Art with Toddlers, Autumn, Nature Play, Paint Play

Wet on Wet Watercolor and Leaf Rubbing

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This process based project for 2+ year olds is the perfect layered, multi day artwork for slow, cozy autumn days. It is a combination of traditional wet on wet watercolor painting and leaf rubbing.

Through this engaging process, your little artists will explore a focused autumn color group, autumn leaf study and mark making. Let’s get started!


  • 3-5 liquid watercolor paint colors thinned with water (use food color + water for little paint tasters)
  • Watercolor paper (do not use normal paper with this technique)
  • 3-5 jars to hold watery paint (each with its own brush)
  • A sponge or spray bottle to wet the paper
  • Leaves for leaf rubbing (not too crumbly—fresher, more supple leaves work best)
  • Crayons in autumn colors for leaf rubbing on top of the painting when it’s dry


Day One

  1. Set up the paint play invitation by taping watercolor paper to a table and wetting it thoroughly with a sponge or spray bottle. Place one paint brush in each jar of watery paint. For 2-6 year olds, work with just 3-5 autumn colors that will work harmoniously together on the paper. We use red, orange and yellow.
  2. Model the possibilities of how to use the materials.
  3. Let your child explore the magical wet on wet watercolor process. This delightful sensory experience allows the artist to explore color without thinking about line or shape.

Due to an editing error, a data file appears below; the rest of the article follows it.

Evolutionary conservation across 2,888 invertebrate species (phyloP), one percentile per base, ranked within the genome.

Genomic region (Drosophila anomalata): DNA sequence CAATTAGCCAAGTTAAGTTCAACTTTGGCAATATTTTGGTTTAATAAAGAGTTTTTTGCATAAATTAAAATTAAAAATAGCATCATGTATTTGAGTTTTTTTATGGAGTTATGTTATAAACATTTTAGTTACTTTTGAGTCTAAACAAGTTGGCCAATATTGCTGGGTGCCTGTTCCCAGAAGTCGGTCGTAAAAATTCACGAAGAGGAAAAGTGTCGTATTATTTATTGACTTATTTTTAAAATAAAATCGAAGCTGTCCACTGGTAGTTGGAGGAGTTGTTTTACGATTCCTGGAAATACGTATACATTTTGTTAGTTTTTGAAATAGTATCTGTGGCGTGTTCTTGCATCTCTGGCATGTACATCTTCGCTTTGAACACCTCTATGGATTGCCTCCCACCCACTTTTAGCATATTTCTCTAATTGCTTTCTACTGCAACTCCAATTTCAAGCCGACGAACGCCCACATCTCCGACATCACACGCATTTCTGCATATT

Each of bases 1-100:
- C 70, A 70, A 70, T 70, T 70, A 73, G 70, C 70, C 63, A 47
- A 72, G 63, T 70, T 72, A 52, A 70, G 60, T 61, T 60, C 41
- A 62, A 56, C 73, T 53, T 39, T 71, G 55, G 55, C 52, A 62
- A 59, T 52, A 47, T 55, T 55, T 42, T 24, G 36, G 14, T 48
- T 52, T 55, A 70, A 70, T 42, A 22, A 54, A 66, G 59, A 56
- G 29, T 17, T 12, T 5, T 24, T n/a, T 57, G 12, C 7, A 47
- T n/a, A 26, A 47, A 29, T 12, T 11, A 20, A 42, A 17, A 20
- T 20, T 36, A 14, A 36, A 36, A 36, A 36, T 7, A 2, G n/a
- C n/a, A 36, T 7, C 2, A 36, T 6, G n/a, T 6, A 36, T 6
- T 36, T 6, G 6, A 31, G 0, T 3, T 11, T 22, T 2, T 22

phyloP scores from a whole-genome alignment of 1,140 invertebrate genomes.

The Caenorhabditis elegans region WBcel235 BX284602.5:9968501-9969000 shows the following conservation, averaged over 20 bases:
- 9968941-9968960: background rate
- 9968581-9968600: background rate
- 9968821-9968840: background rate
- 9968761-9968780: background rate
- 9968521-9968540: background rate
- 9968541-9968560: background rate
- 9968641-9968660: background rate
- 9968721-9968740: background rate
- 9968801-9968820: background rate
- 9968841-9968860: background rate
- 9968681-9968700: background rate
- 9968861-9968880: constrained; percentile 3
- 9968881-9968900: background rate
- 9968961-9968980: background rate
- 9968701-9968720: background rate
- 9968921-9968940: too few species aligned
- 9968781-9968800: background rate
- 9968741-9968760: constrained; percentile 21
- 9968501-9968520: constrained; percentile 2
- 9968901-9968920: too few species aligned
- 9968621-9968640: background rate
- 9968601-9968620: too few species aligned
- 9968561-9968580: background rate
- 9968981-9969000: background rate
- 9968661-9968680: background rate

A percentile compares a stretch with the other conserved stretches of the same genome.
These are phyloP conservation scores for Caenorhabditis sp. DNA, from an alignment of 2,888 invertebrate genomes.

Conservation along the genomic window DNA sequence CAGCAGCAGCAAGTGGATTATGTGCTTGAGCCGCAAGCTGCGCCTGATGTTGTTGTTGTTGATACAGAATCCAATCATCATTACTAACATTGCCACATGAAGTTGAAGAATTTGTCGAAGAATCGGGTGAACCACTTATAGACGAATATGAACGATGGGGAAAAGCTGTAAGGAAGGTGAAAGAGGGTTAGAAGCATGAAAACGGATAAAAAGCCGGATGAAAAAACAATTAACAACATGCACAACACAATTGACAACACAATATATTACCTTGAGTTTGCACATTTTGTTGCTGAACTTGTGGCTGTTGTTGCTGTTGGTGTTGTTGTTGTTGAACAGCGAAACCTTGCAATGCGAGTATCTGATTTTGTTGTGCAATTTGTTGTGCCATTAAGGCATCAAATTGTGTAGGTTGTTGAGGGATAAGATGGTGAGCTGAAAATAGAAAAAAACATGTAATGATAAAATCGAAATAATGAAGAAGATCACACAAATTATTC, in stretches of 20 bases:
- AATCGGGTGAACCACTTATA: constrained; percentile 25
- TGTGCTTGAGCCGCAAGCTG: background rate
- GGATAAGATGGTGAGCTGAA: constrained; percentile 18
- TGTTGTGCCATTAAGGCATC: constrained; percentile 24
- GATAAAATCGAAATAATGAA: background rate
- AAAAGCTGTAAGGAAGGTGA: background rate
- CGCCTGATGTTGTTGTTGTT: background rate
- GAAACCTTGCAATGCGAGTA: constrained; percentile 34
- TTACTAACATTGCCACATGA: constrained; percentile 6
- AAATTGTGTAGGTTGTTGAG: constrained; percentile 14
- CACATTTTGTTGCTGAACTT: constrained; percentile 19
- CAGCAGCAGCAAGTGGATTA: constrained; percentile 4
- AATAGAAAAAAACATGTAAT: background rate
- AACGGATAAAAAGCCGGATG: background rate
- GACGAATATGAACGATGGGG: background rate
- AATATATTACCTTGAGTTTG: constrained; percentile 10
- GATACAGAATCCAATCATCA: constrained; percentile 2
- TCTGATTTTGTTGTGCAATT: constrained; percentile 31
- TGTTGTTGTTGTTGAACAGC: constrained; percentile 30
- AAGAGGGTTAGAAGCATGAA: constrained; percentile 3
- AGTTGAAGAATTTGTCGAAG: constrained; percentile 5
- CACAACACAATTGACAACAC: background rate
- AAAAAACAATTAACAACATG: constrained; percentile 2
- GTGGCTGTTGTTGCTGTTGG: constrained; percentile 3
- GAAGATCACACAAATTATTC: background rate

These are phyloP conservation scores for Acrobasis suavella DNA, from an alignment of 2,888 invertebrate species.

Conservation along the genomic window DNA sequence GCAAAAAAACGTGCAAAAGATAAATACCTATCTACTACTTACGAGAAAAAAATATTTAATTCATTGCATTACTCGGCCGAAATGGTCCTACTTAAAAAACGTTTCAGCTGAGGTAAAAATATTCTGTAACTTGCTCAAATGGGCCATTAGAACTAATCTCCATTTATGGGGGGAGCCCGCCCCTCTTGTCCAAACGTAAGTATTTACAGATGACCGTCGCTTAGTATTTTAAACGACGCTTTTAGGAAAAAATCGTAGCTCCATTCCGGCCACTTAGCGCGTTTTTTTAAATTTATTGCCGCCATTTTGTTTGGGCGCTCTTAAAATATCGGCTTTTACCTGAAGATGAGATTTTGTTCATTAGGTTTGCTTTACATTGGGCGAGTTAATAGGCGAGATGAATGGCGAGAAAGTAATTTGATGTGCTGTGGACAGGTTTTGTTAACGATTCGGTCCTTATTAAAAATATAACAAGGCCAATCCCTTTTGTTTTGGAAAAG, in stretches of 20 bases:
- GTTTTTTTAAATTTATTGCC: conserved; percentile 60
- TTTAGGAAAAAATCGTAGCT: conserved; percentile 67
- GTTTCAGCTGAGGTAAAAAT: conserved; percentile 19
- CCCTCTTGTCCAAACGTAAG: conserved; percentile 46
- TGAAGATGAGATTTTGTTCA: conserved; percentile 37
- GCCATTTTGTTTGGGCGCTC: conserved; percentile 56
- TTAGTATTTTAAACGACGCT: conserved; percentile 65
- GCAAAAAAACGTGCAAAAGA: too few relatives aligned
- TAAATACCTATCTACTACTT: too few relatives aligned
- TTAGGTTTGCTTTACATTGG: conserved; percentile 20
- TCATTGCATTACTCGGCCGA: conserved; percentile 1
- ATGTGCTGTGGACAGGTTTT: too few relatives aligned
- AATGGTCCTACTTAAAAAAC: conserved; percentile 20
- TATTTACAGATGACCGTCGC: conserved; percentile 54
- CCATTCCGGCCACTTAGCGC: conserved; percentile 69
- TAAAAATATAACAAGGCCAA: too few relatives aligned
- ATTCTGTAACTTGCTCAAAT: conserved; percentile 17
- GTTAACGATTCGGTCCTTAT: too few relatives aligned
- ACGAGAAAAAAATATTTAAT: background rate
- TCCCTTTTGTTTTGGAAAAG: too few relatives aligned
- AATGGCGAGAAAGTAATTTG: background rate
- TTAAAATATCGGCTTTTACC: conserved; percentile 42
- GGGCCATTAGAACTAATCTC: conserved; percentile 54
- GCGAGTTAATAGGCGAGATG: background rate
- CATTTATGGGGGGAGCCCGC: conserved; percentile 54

4. Lay flat to dry

Day Two

  1. Model the leaf rubbing process on top of a dry painting
  2. Watch your child explore building another layer on top of their beautiful wet on wet painting with autumn leaves and crayon. Your child may prefer to use the crayons for mark making on top of their dry painting, and that’s wonderful as well!
  3. Your child may want to explore the process further by doing leaf rubbing on watercolor paper first, and painting over the top of their leaf rubbings. Follow your little artist’s lead and the project can provide enjoyment and engagement for days.

Process Over Product

Art play for children is about the process, not the product. When your child is “done”, the paper could look different than you envisioned it would. Let their process be what it is.

I hope you have time to enjoy this painting method with your little ones sometime soon. Enjoy!

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